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article imageTory Brexiteers fight back with Moggmentum

By Alice RITCHIE (AFP)     Oct 3, 2017 in Politics

Fearing their version of Brexit may be losing ground, right-wing members of Britain's ruling Conservatives are using their party conference to speak out -- led by a media-savvy traditionalist drawing packed crowds.

Foreign Secretary Boris Johnson fired the starting gun last month with an article outlining Britain's glorious future outside the European Union, followed up last weekend with an interview setting out his "red lines".

Accused of disloyalty, Johnson largely kept a low profile at this week's conference in Manchester, northwest England, leaving MP Jacob Rees-Mogg to rally eurosceptics with back-to-back fringe meetings.

Delegates have queued around the block to hear about the benefits of a clean break from the EU from Rees-Mogg, an eccentric with a cut-glass accent, charm and wit.

"The government has been too eeyore-ish," he told one overflowing event, referring to the pessimistic character in the Winnie-the-Pooh books by A.A. Milne.

He said there was "nothing to fear" from leaving the bloc without a deal, and rejected warnings of the economic damage of quitting Europe's single market.

"Brexit is a fabulous opportunity for us to prosper," he said to huge cheers.

His upbeat call for Britain to stand firm has resonated at a crucial time in Brexit talks, when Prime Minister Theresa May has started making concessions that would ease the break with the EU.

"People need to be more optimistic. It's all about being proud of our nation," said Lawrence Mitchell, 26, who came on his day off to hear Rees-Mogg speak.

In his conference speech Tuesday, Johnson avoided further rows by backing May, but said it was time to "seize the opportunities" of Brexit.

"It is time to stop treating the referendum result as though it were a plague of boils," he said to huge cheers.

- Moggmentum -

A devout Catholic born into a life of privilege, who only wears suits and takes his nanny campaigning, Rees-Mogg is an unexpected hit with young people.

He is regularly stopped for selfies and has 44,000 followers on Instagram, where he regularly posts pictures of his family -- including his sixth child, baby Sixtus.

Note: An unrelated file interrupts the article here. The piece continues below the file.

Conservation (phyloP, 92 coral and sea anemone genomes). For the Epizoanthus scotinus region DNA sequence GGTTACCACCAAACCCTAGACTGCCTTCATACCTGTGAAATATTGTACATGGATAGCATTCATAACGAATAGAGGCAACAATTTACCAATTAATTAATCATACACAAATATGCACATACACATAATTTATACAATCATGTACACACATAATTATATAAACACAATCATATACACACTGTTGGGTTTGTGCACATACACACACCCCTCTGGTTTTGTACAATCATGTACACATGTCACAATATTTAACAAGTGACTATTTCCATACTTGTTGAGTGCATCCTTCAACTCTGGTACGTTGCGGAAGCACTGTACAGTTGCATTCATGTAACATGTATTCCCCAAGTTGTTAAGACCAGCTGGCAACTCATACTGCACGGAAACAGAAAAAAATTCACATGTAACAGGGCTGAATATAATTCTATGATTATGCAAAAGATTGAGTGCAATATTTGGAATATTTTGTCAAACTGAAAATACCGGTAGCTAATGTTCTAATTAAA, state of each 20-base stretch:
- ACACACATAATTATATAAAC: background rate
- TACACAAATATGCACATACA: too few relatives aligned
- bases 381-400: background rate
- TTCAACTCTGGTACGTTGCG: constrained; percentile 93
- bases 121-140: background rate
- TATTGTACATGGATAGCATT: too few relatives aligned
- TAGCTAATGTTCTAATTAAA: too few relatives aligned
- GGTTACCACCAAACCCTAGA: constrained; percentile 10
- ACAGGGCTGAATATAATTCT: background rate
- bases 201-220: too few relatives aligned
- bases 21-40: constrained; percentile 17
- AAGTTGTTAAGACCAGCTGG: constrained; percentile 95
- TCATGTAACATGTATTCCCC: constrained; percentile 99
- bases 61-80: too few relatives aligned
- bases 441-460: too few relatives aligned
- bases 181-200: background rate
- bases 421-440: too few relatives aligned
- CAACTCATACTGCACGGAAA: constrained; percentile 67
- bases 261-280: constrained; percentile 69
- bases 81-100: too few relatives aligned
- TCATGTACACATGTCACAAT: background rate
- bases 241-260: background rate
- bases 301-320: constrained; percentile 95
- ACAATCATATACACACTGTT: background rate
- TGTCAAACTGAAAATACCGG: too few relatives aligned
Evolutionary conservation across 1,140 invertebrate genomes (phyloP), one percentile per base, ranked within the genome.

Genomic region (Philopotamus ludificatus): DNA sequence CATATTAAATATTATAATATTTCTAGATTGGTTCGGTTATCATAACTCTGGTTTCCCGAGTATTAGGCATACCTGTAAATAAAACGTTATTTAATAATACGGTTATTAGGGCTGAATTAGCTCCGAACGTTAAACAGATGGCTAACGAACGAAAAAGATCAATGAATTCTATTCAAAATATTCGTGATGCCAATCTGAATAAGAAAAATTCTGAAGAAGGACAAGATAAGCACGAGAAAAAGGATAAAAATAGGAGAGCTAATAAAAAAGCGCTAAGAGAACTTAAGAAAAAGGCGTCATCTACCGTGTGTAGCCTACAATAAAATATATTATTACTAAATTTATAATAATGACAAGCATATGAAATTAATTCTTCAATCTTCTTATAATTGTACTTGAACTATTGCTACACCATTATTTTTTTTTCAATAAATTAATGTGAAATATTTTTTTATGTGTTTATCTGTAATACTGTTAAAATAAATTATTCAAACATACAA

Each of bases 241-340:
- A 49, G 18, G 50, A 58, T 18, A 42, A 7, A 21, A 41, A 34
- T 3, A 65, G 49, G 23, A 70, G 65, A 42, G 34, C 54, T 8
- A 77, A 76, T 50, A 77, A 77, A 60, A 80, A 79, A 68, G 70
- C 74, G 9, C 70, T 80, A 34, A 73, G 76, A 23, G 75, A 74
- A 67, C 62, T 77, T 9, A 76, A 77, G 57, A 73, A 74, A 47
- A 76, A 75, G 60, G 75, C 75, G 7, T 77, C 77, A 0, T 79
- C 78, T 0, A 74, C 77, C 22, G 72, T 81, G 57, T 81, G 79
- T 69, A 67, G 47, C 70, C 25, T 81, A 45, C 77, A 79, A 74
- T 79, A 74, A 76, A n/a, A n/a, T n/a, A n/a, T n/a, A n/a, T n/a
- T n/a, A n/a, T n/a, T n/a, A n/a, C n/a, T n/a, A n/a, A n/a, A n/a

British Conservative politician Jacob Rees-Mogg (R) is a hit with young people
British Conservative politician Jacob Rees-Mogg (R) is a hit with young people

"He's an honest, brilliant politician, who has such charisma and isn't afraid to say what he thinks," said 20-year-old student Daniel Collins.

Such is the support that an online movement -- #Moggmentum -- grew this summer to get him into Downing Street.

The 48-year-old laughs this off, saying it is "not serious" -- and certainly his opposition to gay marriage and abortion are unlikely to appeal to the wider public.

One event in Manchester was interrupted by protesters calling him "despicable". As one man was led off by security, Rees-Mogg said with typical good manners that it was "very nice to have met you".

- 'Martyrs for Brexit' -

In Florence last month, May announced plans for a transition period of two years after Brexit in March 2019, in which Britain keeps paying into the EU budget and trades "on current terms".

But this raised concerns among eurosceptics who want to end ties as soon as possible, particularly on the contentious issues of immigration and the jurisdiction of EU law.

Delegates at one meeting shouted down calls for May to sack Johnson, and Rees-Mogg said the foreign secretary's views were "wonderful".

Andrea Leadsom, the pro-Brexit leader of the House of Commons, also appeared to stretch government policy when she too used a fringe to call for a clean break.

"We are leaving the European Union in March 2019... we will be taking back control of our money, our borders and our laws," she said.

Charles Grant, director of the Centre for European Reform, said the eurosceptics were stepping up their rhetoric because "the crunch is coming".

They can either "stop Mrs May compromising, or if they can't persuade her, go out all guns blazing and become martyrs for Brexit", he told AFP.

EU leaders will meet later this month to assess the progress of Brexit negotiations, after the European Parliament on Tuesday voted overwhelmingly for a motion saying more was needed to move the talks forward.

May said she did not want a cabinet of "yes men" but wanted "different voices" around her.

But Grant warned: "She's going to have to take hard decisions in the next few weeks. She's going to have to take sides."

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